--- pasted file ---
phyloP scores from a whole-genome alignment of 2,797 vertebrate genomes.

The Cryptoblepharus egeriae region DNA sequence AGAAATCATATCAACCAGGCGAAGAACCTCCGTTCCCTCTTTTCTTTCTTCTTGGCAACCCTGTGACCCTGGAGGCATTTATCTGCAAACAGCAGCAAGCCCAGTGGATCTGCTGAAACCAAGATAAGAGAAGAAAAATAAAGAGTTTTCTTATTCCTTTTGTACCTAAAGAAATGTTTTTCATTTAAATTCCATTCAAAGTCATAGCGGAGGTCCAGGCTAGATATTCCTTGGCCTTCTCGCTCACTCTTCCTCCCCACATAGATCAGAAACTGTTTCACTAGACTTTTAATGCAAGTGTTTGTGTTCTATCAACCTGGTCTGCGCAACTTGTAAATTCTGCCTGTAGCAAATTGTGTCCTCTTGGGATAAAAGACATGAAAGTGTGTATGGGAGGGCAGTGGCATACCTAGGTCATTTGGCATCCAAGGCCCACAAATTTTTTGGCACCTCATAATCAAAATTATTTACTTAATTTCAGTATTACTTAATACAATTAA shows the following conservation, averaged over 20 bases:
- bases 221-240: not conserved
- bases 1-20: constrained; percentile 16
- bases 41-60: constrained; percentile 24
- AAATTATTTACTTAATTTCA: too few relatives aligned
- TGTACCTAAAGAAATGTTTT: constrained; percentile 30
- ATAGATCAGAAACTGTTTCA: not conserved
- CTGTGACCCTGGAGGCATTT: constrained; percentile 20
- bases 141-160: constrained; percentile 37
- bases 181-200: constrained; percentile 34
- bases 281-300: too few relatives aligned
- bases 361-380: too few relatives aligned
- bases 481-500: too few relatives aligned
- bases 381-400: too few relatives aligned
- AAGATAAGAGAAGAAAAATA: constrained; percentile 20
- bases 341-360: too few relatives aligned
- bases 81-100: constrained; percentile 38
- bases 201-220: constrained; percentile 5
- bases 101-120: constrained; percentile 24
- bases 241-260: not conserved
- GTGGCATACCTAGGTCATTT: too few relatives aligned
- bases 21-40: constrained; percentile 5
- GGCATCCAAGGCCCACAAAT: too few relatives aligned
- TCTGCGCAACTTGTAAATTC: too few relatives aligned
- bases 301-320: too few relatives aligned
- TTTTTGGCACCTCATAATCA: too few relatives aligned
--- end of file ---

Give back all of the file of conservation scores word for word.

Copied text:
phyloP scores from a whole-genome alignment of 2,797 vertebrate genomes.

The Cryptoblepharus egeriae region DNA sequence AGAAATCATATCAACCAGGCGAAGAACCTCCGTTCCCTCTTTTCTTTCTTCTTGGCAACCCTGTGACCCTGGAGGCATTTATCTGCAAACAGCAGCAAGCCCAGTGGATCTGCTGAAACCAAGATAAGAGAAGAAAAATAAAGAGTTTTCTTATTCCTTTTGTACCTAAAGAAATGTTTTTCATTTAAATTCCATTCAAAGTCATAGCGGAGGTCCAGGCTAGATATTCCTTGGCCTTCTCGCTCACTCTTCCTCCCCACATAGATCAGAAACTGTTTCACTAGACTTTTAATGCAAGTGTTTGTGTTCTATCAACCTGGTCTGCGCAACTTGTAAATTCTGCCTGTAGCAAATTGTGTCCTCTTGGGATAAAAGACATGAAAGTGTGTATGGGAGGGCAGTGGCATACCTAGGTCATTTGGCATCCAAGGCCCACAAATTTTTTGGCACCTCATAATCAAAATTATTTACTTAATTTCAGTATTACTTAATACAATTAA shows the following conservation, averaged over 20 bases:
- bases 221-240: not conserved
- bases 1-20: constrained; percentile 16
- bases 41-60: constrained; percentile 24
- AAATTATTTACTTAATTTCA: too few relatives aligned
- TGTACCTAAAGAAATGTTTT: constrained; percentile 30
- ATAGATCAGAAACTGTTTCA: not conserved
- CTGTGACCCTGGAGGCATTT: constrained; percentile 20
- bases 141-160: constrained; percentile 37
- bases 181-200: constrained; percentile 34
- bases 281-300: too few relatives aligned
- bases 361-380: too few relatives aligned
- bases 481-500: too few relatives aligned
- bases 381-400: too few relatives aligned
- AAGATAAGAGAAGAAAAATA: constrained; percentile 20
- bases 341-360: too few relatives aligned
- bases 81-100: constrained; percentile 38
- bases 201-220: constrained; percentile 5
- bases 101-120: constrained; percentile 24
- bases 241-260: not conserved
- GTGGCATACCTAGGTCATTT: too few relatives aligned
- bases 21-40: constrained; percentile 5
- GGCATCCAAGGCCCACAAAT: too few relatives aligned
- TCTGCGCAACTTGTAAATTC: too few relatives aligned
- bases 301-320: too few relatives aligned
- TTTTTGGCACCTCATAATCA: too few relatives aligned